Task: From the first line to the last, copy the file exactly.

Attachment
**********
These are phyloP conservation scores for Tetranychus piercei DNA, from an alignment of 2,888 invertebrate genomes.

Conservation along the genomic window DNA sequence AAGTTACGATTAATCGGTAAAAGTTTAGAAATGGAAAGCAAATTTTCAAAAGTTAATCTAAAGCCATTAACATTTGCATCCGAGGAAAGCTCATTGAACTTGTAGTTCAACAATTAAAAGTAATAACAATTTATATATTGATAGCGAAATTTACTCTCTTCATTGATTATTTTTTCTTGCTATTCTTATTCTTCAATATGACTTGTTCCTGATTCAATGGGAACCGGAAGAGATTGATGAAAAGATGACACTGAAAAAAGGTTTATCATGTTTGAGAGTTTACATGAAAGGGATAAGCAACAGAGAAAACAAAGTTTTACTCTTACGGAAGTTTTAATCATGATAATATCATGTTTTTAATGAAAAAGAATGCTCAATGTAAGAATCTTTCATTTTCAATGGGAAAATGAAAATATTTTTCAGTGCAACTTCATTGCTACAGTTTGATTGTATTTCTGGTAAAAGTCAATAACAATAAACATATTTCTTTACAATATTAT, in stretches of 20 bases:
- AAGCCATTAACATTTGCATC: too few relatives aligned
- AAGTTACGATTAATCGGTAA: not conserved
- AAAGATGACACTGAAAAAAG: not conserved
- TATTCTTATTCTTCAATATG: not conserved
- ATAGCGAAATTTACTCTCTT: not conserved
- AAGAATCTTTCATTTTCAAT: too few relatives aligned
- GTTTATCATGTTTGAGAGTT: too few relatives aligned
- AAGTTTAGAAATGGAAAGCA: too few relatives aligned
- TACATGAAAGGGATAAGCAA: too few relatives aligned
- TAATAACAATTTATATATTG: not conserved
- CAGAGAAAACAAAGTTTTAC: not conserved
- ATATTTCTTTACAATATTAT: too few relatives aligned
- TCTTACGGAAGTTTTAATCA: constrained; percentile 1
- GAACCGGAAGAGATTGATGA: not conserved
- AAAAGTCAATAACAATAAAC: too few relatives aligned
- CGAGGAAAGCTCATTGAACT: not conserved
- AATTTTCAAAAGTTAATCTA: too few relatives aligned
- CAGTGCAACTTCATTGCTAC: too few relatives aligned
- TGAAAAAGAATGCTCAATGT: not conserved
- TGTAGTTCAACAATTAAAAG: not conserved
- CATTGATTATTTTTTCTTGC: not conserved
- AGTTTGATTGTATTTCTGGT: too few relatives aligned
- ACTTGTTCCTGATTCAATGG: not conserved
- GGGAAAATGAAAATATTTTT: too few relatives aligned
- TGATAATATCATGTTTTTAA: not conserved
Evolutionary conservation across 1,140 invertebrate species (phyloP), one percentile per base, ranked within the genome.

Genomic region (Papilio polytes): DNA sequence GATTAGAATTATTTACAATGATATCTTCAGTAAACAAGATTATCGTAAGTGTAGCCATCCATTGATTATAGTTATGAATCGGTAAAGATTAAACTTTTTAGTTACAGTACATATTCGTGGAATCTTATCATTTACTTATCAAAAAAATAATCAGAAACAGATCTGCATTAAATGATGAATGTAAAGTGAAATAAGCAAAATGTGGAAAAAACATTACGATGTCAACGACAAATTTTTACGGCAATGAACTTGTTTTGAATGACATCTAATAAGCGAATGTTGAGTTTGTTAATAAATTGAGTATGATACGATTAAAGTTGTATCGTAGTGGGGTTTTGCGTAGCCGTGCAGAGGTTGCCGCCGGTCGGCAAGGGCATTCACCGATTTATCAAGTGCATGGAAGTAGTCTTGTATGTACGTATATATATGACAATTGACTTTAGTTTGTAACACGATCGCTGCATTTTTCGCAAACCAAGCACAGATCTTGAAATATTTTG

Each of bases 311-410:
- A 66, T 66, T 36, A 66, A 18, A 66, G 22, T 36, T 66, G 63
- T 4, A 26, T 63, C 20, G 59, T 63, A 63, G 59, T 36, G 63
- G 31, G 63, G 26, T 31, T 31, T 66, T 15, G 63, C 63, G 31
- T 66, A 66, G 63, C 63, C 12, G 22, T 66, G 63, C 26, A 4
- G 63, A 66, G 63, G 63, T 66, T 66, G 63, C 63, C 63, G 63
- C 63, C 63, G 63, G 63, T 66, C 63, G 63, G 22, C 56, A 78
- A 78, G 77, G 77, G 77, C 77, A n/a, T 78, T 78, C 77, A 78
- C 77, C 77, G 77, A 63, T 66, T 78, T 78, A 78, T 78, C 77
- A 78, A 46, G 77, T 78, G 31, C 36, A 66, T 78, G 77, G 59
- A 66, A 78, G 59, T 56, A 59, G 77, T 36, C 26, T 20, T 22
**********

These are phyloP conservation scores for Tetranychus piercei DNA, from an alignment of 2,888 invertebrate genomes.

Conservation along the genomic window DNA sequence AAGTTACGATTAATCGGTAAAAGTTTAGAAATGGAAAGCAAATTTTCAAAAGTTAATCTAAAGCCATTAACATTTGCATCCGAGGAAAGCTCATTGAACTTGTAGTTCAACAATTAAAAGTAATAACAATTTATATATTGATAGCGAAATTTACTCTCTTCATTGATTATTTTTTCTTGCTATTCTTATTCTTCAATATGACTTGTTCCTGATTCAATGGGAACCGGAAGAGATTGATGAAAAGATGACACTGAAAAAAGGTTTATCATGTTTGAGAGTTTACATGAAAGGGATAAGCAACAGAGAAAACAAAGTTTTACTCTTACGGAAGTTTTAATCATGATAATATCATGTTTTTAATGAAAAAGAATGCTCAATGTAAGAATCTTTCATTTTCAATGGGAAAATGAAAATATTTTTCAGTGCAACTTCATTGCTACAGTTTGATTGTATTTCTGGTAAAAGTCAATAACAATAAACATATTTCTTTACAATATTAT, in stretches of 20 bases:
- AAGCCATTAACATTTGCATC: too few relatives aligned
- AAGTTACGATTAATCGGTAA: not conserved
- AAAGATGACACTGAAAAAAG: not conserved
- TATTCTTATTCTTCAATATG: not conserved
- ATAGCGAAATTTACTCTCTT: not conserved
- AAGAATCTTTCATTTTCAAT: too few relatives aligned
- GTTTATCATGTTTGAGAGTT: too few relatives aligned
- AAGTTTAGAAATGGAAAGCA: too few relatives aligned
- TACATGAAAGGGATAAGCAA: too few relatives aligned
- TAATAACAATTTATATATTG: not conserved
- CAGAGAAAACAAAGTTTTAC: not conserved
- ATATTTCTTTACAATATTAT: too few relatives aligned
- TCTTACGGAAGTTTTAATCA: constrained; percentile 1
- GAACCGGAAGAGATTGATGA: not conserved
- AAAAGTCAATAACAATAAAC: too few relatives aligned
- CGAGGAAAGCTCATTGAACT: not conserved
- AATTTTCAAAAGTTAATCTA: too few relatives aligned
- CAGTGCAACTTCATTGCTAC: too few relatives aligned
- TGAAAAAGAATGCTCAATGT: not conserved
- TGTAGTTCAACAATTAAAAG: not conserved
- CATTGATTATTTTTTCTTGC: not conserved
- AGTTTGATTGTATTTCTGGT: too few relatives aligned
- ACTTGTTCCTGATTCAATGG: not conserved
- GGGAAAATGAAAATATTTTT: too few relatives aligned
- TGATAATATCATGTTTTTAA: not conserved
Evolutionary conservation across 1,140 invertebrate species (phyloP), one percentile per base, ranked within the genome.

Genomic region (Papilio polytes): DNA sequence GATTAGAATTATTTACAATGATATCTTCAGTAAACAAGATTATCGTAAGTGTAGCCATCCATTGATTATAGTTATGAATCGGTAAAGATTAAACTTTTTAGTTACAGTACATATTCGTGGAATCTTATCATTTACTTATCAAAAAAATAATCAGAAACAGATCTGCATTAAATGATGAATGTAAAGTGAAATAAGCAAAATGTGGAAAAAACATTACGATGTCAACGACAAATTTTTACGGCAATGAACTTGTTTTGAATGACATCTAATAAGCGAATGTTGAGTTTGTTAATAAATTGAGTATGATACGATTAAAGTTGTATCGTAGTGGGGTTTTGCGTAGCCGTGCAGAGGTTGCCGCCGGTCGGCAAGGGCATTCACCGATTTATCAAGTGCATGGAAGTAGTCTTGTATGTACGTATATATATGACAATTGACTTTAGTTTGTAACACGATCGCTGCATTTTTCGCAAACCAAGCACAGATCTTGAAATATTTTG

Each of bases 311-410:
- A 66, T 66, T 36, A 66, A 18, A 66, G 22, T 36, T 66, G 63
- T 4, A 26, T 63, C 20, G 59, T 63, A 63, G 59, T 36, G 63
- G 31, G 63, G 26, T 31, T 31, T 66, T 15, G 63, C 63, G 31
- T 66, A 66, G 63, C 63, C 12, G 22, T 66, G 63, C 26, A 4
- G 63, A 66, G 63, G 63, T 66, T 66, G 63, C 63, C 63, G 63
- C 63, C 63, G 63, G 63, T 66, C 63, G 63, G 22, C 56, A 78
- A 78, G 77, G 77, G 77, C 77, A n/a, T 78, T 78, C 77, A 78
- C 77, C 77, G 77, A 63, T 66, T 78, T 78, A 78, T 78, C 77
- A 78, A 46, G 77, T 78, G 31, C 36, A 66, T 78, G 77, G 59
- A 66, A 78, G 59, T 56, A 59, G 77, T 36, C 26, T 20, T 22